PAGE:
I reiterate that a bookstore is a terrible place for someone who is addicted to buying books to work. In the past calendar month (so…not even an actual month) I got Exploring Calvin and Hobbes, Uncommon Women and Others, Headbirths, or, The Germans Are Dying Out, Never The Whole Story, and Ancillary Justice by Ann Leckie. While I think Exploring and Uncommon are worth talking about (delightful and thought-provoking, and humorous and yet isolating, respectively), I am most looking forward to Ancillary Justice.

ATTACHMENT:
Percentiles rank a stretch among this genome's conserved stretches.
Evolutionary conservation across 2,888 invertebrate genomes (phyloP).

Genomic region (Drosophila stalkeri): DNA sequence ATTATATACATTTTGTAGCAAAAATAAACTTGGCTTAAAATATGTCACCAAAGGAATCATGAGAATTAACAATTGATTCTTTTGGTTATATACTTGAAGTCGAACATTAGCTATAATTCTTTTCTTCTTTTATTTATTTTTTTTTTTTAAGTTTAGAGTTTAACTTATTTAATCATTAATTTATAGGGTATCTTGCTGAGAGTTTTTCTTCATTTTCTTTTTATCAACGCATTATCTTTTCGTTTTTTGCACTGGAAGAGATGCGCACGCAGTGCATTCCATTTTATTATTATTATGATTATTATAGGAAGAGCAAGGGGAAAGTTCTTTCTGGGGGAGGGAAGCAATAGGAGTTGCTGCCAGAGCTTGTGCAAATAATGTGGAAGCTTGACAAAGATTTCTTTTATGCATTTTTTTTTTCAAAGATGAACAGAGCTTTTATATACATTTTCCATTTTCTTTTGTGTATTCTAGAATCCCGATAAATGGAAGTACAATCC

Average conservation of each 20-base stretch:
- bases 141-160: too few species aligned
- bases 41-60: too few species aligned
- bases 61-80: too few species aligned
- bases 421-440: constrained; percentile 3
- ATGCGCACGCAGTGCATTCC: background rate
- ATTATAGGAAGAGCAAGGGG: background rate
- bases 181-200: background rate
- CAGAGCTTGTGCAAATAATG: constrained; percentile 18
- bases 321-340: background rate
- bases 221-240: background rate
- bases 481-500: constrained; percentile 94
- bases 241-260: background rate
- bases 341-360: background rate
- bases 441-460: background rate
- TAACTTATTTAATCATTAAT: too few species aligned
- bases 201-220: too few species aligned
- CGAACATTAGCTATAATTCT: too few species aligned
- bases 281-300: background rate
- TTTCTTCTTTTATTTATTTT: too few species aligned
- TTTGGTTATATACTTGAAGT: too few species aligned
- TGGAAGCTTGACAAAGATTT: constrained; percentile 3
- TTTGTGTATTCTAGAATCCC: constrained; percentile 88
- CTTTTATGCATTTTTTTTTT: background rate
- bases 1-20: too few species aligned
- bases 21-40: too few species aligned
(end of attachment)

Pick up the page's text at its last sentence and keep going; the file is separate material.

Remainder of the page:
Thinking back to what I wrote a few weeks ago, I’ve embarked on a plan to read more women (which sound dramatically sexual when I write it out like that) and that means intentionally choosing more women’s work. In a similar vein, I want to read more Sci-Fi and Fantasy (generally, I want to read more of everything), and I decided to thread that needle by reading the Hugo award list, starting with Ann Leckie’s work. Ancillary Sword, the second in her series, is nominated for a Hugo this year, while Ancillary Justice won just about every single award last year. This is noteworthy not only because Justice is a debut novel, but also because it plays with notions of gender and identity in a far-flung Sci-Fi universe while still being about big ships blowing up stuff and zooming around stars. It’s the sort of book that, more and more, is becoming what the genre needs to move into.1 Gender and identity is something that’s changed dramatically in the past twenty (fifty?) years (for all of you living under a rock) and there’s no reason not to think it won’t change in the future. Sci-Fi is all about imagining what’s coming, so why not imagine even harder?